Water, water everywhere, but not a drop for farms

Updated: Apr 13, 2019, 07:56 IST | Vinod Kumar Menon

Gadchiroli gets 1,500 mm of rain yearly; barrages on Wainganga remain on paper

Water, water everywhere, but not a drop for farms
Rusted pipes at the site for years where irrigation work is still underway

Much like many other government projects, irrigation in parts of Gadchiroli remains a project on paper. The multiple barrages and lift irrigation projects sanctioned for villages in the district have been stuck in administrative hassles for decades.

The stalled project has deprived agricultural farms in the region of water supply for close to four decades. The R 617-crore budget for barrages on the Wainganga river in Chichdoh and Kotgal villages would have provided water for over 40,000 hectares of farmland. While the farmers suffer, political leaders blame each other for the mismanagement.

Villagers point to the spot where the irrigation work is moving at a snail's pace on the Wainganga river. Pics/Suresh Karkera
Villagers point to the spot where the irrigation work is moving at a snail's pace on the Wainganga river. Pics/Suresh Karkera

The political tug-of-war between the Congress and the BJP has deprived the region of any development for years. "We only cultivate paddy during monsoon, which is the main source of water supply for our farms and were looking forward to the irrigation projects. These two barrages alone would have provided round-the-year water to our farms," a local farmer said.

Congress leader and former MLA (2009-2014) Dr Namdeo Usendi said that most of the irrigation projects had to be halted owing to restrictions imposed by the Forest Conversation Act 1980. "The state government during the Congress regime was kind enough to sanction Rs 617 crore for the Chichdoh and Kotgal barrages."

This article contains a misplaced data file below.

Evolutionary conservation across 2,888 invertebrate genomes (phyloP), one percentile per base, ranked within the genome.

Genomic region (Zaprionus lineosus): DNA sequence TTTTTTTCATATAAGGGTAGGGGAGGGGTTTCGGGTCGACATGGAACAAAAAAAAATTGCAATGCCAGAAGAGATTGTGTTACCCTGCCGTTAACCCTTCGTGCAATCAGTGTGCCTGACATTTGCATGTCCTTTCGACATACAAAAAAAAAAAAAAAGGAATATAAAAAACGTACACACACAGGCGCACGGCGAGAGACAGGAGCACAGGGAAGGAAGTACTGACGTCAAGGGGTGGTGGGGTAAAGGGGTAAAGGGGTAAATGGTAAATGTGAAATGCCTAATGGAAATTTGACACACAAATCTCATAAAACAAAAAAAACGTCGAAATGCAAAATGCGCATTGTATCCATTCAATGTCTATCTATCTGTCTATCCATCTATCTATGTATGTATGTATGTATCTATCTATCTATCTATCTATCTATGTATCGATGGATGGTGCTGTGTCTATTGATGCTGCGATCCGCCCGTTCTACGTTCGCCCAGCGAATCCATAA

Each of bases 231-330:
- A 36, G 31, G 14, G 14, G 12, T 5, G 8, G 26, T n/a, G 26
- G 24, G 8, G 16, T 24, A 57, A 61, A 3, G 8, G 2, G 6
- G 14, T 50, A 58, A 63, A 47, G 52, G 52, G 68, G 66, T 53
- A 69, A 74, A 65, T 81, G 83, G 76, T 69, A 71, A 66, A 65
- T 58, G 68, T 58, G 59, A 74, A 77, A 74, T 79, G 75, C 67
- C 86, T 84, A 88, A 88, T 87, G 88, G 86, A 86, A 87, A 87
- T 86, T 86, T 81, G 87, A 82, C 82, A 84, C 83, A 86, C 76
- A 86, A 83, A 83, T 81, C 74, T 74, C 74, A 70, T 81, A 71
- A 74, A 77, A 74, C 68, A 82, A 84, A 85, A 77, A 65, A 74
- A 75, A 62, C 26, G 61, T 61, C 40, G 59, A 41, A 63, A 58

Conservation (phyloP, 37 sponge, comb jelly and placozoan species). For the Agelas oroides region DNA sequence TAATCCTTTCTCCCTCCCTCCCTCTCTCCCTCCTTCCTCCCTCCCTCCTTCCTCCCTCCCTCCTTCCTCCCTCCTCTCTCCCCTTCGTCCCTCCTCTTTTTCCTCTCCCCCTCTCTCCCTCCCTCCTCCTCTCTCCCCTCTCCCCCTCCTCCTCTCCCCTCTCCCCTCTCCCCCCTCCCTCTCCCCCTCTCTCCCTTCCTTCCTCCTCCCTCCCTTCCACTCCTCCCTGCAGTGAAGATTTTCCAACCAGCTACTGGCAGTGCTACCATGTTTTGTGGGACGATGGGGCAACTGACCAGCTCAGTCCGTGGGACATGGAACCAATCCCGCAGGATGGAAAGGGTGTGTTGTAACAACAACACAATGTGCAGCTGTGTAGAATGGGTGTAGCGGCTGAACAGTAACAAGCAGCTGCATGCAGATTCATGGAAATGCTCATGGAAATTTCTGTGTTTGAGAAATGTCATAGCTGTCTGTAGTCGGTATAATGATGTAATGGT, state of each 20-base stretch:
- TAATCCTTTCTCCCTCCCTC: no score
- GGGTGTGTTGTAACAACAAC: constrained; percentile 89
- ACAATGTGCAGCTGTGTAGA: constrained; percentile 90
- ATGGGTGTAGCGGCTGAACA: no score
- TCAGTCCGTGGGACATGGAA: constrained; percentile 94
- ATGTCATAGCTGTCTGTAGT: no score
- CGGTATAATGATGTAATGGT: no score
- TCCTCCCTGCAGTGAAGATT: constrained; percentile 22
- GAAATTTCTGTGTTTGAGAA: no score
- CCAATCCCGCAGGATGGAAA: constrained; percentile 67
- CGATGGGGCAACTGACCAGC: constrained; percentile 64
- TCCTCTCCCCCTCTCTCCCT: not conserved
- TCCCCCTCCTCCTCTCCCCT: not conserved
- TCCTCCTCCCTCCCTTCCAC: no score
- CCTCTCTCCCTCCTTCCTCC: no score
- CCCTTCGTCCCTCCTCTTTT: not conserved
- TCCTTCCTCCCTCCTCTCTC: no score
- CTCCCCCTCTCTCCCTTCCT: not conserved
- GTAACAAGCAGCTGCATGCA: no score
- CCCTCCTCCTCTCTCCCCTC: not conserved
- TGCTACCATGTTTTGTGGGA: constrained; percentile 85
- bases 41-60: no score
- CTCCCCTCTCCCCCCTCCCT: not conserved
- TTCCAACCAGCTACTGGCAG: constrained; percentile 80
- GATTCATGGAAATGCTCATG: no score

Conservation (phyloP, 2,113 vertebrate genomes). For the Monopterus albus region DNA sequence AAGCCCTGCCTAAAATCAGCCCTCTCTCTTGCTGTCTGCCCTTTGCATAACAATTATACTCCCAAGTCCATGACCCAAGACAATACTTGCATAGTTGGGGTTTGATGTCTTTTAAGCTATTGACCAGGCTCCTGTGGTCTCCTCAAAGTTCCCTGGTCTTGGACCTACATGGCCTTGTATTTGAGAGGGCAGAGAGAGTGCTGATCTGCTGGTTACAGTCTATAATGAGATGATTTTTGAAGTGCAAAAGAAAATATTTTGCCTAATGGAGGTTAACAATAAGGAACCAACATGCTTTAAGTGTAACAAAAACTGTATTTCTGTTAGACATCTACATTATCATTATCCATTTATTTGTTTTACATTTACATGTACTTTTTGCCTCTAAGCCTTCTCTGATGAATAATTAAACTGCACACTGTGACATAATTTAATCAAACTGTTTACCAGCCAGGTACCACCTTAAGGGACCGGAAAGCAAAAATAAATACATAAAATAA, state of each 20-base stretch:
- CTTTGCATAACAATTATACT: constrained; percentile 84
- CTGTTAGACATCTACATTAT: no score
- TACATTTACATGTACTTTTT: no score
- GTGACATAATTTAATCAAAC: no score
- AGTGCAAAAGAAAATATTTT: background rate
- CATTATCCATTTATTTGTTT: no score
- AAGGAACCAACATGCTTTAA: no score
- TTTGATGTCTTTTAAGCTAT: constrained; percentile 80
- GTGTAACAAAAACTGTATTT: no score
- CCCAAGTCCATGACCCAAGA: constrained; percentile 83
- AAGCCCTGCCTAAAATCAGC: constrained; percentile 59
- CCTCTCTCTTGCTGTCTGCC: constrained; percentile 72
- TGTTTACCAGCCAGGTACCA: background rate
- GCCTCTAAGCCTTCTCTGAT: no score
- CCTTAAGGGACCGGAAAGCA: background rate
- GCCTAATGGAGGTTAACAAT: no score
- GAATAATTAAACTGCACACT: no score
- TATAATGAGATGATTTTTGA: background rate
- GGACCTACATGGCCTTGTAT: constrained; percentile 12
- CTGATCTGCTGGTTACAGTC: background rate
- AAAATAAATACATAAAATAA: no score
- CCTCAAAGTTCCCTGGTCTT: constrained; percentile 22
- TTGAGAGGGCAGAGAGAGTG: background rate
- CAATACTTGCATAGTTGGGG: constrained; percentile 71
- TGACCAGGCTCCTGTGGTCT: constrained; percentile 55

Usendi denied the existence of any water scarcity in the district adding that only water for farmland was a concern. "We must understand that the entire district is included in the drainage basin of Godavari river. The Godavari confluences with many rivers at different locations. Water from these could be put to use in farming by ensuring that the irrigation projects are completed," said Dr Usendi.

Most of the barrages and lift irrigation projects were sanctioned during his tenure as MLA, he claimed, with the Kotgal barrage sanctioned in 2011. Three others at Palamgaon, Mahagaon, and Garra are still stuck. Usendi blamed the ruling government for the delay in implementation. "Lack of will and inter-departmental coordination are the only reasons for such crucial projects to remain on paper," he said.

Highlighting the irony in the region, Dr Abhay Bang, founder-director of the Society For Education, Action and Research in Community Health (SEARCH) said that the Wainganga, one of the largest rivers in Maharashtra, flows along the West border of Gadchiroli and receives around 60-inch rainfall every year. "Yet the farmers, who constitute 80 per cent of the district's population, are always deprived of water for their fields. Lack of irrigation is a major hurdle in the economic growth of the district," he said. The Forest Conservation Act prohibits any large or medium size irrigation project lest the forest is submerged. "Secondly, while the politics of Maharashtra often revolves around irrigation, Gadchiroli is kept out of it for the lack of a strong political leader here. The state government permits 200 TMC water in Wainganga to flow away without holding it in barrages. The result is 95 per cent farmers subsisting on one crop per year," he elaborated.

The sitting BJP Member of Parliament from Gadchiroli, Ashok Nete, said that the government had sanctioned five barrages and two of them were already constructed at Chichdoh. "These two barrages are awaiting inauguration," he said.

The tender for another barrage at Kotgal has been floated too, he said, but the model code of conduct has halted the process briefly. "Three remaining barrages would also come up soon as we have all required permissions," Nete said, adding, "Water Resources Minister Nitin Gadkari's idea of constructing bridge-cum-barrages will help in storage of water as also for commuting. I have begun work on the proposal to be handed over to Gadkariji soon."

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